Planning for a Comfortable Retirement

Action plan backgroundAll retirement planning strives to provide a mix of resources for enjoying life, alongside resources that can cover unforeseen costs and events, plus expectations about inflation. While there is much under your control, early consideration and planning will result in the most favorable result.  Below are 4 considerations that can help your retire comfortably.

  1. 1. Understand revocable versus irrevocable choices – Consider most carefully the financial choices that can’t be reversed. Starting Social Security withdrawals is mostly irrevocable. Recent changes in the regulations have reduced options. Certain decisions about how to draw pension income are also irrevocable. Workers may be asked to elect whether to take pension funds in a lump sum or in monthly payments. Once done, it can’t be changed. Those concerned about outliving their assets might like the reliable monthly payment for life; whereas, those who want to place the assets in a different part of their portfolio often elect the lump sum. Some housing decisions are also irrevocable, such as certain senior living environments where the retiree may pay a nonrefundable down payment for entry.

2. Spend some of it now and stay liquid. Cash flow in retirement takes the form of “spending down” saved assets, rather than accumulating and increasing income. You can’t foretell life expectancy, the future cost of health problems, or inflation, so income preservation and cash flow must be managed carefully. Pre-retirees should consider springing for needed repairs or purchases while they are still earning money. Avoid being forced to make large withdrawals from your portfolio in a down market by using a “bucket strategy” where investors keep a layer of liquid reserves so they don’t have to sell shares. This allows you to stay flexible if income from distributions is low, tapping reserves rather than eating into equities.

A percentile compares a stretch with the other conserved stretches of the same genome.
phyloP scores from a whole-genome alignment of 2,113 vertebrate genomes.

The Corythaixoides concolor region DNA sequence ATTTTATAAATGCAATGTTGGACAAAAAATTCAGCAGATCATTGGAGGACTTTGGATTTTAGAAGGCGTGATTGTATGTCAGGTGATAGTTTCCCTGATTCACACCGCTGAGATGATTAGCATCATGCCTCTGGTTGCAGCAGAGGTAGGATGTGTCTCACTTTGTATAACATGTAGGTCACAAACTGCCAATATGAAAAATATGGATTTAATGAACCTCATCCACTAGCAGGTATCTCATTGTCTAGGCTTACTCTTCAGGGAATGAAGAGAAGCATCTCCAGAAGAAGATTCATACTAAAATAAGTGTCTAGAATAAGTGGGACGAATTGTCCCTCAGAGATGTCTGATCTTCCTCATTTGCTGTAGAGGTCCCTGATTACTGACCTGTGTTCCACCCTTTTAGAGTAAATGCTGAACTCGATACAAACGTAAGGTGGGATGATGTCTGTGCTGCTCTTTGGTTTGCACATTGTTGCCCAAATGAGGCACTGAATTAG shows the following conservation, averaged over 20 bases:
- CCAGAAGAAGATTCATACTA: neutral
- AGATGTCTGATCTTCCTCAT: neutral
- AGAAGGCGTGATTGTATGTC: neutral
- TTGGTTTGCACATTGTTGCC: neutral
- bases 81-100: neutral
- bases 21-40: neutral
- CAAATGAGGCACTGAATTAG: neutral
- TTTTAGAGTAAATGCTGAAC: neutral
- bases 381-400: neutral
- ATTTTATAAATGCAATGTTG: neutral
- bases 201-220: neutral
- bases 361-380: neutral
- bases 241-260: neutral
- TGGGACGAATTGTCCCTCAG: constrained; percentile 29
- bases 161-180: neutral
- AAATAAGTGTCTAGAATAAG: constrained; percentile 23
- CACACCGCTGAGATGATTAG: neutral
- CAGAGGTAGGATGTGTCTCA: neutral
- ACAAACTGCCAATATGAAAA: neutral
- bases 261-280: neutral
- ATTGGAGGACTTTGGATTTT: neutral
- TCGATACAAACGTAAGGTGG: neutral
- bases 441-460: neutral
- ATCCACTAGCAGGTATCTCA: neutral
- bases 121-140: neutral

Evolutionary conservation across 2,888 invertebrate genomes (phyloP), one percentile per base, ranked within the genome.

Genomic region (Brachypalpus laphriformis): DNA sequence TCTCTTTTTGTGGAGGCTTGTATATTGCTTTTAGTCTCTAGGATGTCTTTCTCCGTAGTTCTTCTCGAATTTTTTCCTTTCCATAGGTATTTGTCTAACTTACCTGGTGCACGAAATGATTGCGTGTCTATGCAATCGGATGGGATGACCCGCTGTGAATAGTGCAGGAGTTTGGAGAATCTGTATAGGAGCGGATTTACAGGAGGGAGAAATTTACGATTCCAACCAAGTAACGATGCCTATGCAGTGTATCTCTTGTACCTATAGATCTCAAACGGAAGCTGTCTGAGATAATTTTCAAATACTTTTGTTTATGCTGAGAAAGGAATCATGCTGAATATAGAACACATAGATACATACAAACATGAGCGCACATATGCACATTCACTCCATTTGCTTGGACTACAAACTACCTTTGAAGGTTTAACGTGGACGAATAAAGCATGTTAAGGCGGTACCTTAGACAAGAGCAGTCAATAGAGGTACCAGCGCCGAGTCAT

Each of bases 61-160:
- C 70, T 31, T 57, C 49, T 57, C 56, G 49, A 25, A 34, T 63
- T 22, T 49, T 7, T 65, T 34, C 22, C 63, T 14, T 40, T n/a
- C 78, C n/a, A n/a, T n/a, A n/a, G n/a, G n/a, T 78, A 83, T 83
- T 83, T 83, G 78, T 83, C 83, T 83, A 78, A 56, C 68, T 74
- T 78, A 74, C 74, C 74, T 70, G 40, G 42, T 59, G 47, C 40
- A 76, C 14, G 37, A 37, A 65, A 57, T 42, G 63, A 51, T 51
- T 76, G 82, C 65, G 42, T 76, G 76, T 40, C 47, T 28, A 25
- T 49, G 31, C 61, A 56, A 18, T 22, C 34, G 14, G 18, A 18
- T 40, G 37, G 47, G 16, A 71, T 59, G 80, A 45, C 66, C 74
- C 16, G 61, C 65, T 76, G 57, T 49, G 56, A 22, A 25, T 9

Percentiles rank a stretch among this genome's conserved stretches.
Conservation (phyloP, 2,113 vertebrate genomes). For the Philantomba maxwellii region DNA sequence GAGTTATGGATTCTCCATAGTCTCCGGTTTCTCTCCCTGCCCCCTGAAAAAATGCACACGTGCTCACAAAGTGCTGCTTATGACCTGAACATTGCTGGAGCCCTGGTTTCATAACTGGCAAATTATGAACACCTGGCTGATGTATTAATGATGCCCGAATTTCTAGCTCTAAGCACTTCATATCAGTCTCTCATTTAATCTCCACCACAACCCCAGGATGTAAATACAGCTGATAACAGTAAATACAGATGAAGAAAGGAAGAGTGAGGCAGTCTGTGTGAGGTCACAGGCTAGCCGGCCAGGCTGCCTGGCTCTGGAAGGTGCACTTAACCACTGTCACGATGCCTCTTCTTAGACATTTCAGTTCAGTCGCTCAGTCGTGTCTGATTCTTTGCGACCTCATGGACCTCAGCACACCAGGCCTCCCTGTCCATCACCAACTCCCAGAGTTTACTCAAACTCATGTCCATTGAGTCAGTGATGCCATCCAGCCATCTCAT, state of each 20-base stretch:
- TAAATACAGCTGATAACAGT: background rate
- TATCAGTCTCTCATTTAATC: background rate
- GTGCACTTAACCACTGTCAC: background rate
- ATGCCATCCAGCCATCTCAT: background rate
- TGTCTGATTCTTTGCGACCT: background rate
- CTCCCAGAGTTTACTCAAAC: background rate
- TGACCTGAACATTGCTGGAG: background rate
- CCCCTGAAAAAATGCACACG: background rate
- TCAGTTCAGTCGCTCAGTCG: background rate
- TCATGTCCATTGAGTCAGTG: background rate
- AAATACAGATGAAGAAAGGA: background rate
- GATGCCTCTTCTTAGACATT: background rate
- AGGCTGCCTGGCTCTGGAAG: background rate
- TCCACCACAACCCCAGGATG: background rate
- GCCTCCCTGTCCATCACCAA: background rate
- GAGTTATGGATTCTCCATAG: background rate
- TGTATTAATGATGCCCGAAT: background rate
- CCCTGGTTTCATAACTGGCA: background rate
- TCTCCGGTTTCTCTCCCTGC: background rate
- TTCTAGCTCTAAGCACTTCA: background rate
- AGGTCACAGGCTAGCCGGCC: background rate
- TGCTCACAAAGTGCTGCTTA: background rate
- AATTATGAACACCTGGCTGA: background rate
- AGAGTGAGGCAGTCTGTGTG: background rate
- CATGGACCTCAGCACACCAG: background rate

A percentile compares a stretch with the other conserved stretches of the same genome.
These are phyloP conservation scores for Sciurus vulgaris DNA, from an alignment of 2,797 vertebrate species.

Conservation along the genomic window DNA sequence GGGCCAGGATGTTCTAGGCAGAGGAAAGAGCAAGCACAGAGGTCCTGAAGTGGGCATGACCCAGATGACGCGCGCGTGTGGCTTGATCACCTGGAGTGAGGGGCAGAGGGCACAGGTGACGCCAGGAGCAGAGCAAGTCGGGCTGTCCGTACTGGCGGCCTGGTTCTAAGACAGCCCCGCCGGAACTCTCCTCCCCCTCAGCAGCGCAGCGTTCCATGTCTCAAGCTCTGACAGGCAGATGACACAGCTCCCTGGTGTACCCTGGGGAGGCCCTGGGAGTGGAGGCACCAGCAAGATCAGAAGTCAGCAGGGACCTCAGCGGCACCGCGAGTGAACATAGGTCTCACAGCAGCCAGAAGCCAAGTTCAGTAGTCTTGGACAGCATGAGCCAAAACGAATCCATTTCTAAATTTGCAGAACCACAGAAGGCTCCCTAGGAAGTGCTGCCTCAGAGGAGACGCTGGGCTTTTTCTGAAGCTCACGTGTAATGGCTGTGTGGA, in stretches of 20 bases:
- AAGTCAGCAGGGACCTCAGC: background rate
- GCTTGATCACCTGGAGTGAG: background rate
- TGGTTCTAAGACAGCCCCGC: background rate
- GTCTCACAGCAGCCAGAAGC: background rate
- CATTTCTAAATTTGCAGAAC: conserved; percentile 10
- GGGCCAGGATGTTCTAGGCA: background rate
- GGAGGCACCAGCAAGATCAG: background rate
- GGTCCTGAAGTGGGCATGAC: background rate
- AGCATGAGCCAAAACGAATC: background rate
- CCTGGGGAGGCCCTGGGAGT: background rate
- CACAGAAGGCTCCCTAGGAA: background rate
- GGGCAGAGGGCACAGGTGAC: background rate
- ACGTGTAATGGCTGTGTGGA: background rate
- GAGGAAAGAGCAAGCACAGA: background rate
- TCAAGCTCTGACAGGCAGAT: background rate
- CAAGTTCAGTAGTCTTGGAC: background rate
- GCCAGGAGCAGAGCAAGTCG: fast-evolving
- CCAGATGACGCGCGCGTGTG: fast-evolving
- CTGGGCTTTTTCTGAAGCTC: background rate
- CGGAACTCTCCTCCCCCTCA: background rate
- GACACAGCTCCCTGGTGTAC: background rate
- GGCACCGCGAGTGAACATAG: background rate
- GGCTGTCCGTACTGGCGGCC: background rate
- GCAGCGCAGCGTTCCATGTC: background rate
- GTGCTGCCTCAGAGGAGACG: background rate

3. Consider tax implications and be sure to diversify. Consider the tax implications of required minimum distributions which start at age 70½. Required minimum distributions (RMDs) are taxed as ordinary income. At the same time RMDs kick in, retirees lose the ability to make pretax contributions to retirement accounts, commonly used to lower taxable income. Funds in brokerage accounts are taxed at capital-gains rates versus ordinary income-tax rates.

4. Know your benefits and how choices affect heirs. There may be a “non-qualified deferred compensation” option as an alternative to a 401(k) for higher earners since the 401(k) match is currently capped at $265,000. Pre-retirees should also consider choices for using annuity and pension plans. These plans often require a choice between withdrawals in the form of a “straight life” income stream or over a multiyear term. In straight-life, they get the maximum allowable monthly payment for the rest of their lives, but on death, their spouse and heirs get nothing.

It is highly recommended that you enlist the services of a certified financial planner. They will have the knowledge, experience, and skills to assist you with these decisions.

 

Rebecca Carfi

The Financial Sage

Join Rebecca Carfi, The Financial Sage as she shares relevant financial information and wisdom garnered from her deep and broad career in Financial Services and Management.

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